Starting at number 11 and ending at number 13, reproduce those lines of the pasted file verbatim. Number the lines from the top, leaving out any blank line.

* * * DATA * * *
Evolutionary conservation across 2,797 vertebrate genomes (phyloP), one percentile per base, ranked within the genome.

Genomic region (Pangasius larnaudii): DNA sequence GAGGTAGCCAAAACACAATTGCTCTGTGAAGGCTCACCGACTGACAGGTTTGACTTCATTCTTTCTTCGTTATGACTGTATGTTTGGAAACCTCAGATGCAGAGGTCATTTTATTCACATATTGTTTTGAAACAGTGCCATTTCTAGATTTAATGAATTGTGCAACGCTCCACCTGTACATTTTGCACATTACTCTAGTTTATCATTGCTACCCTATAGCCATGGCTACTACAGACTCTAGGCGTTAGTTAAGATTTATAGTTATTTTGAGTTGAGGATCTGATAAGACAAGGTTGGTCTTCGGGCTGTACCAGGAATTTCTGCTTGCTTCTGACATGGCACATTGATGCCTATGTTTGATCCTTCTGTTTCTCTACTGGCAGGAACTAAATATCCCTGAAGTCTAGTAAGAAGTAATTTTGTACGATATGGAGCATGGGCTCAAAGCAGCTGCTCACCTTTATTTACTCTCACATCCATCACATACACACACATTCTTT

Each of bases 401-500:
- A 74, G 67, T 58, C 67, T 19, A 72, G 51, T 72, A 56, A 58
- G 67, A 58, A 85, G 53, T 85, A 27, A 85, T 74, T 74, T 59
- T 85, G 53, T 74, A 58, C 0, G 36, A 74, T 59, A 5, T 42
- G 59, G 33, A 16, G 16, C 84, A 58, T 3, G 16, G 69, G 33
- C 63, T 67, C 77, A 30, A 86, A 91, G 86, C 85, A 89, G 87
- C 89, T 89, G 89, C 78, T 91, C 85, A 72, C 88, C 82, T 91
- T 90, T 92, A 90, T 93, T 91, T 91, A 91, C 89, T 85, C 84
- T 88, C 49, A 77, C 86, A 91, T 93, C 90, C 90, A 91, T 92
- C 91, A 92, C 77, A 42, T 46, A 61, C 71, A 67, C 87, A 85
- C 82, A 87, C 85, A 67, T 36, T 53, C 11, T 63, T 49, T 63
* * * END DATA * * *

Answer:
- T 88, C 49, A 77, C 86, A 91, T 93, C 90, C 90, A 91, T 92
- C 91, A 92, C 77, A 42, T 46, A 61, C 71, A 67, C 87, A 85
- C 82, A 87, C 85, A 67, T 36, T 53, C 11, T 63, T 49, T 63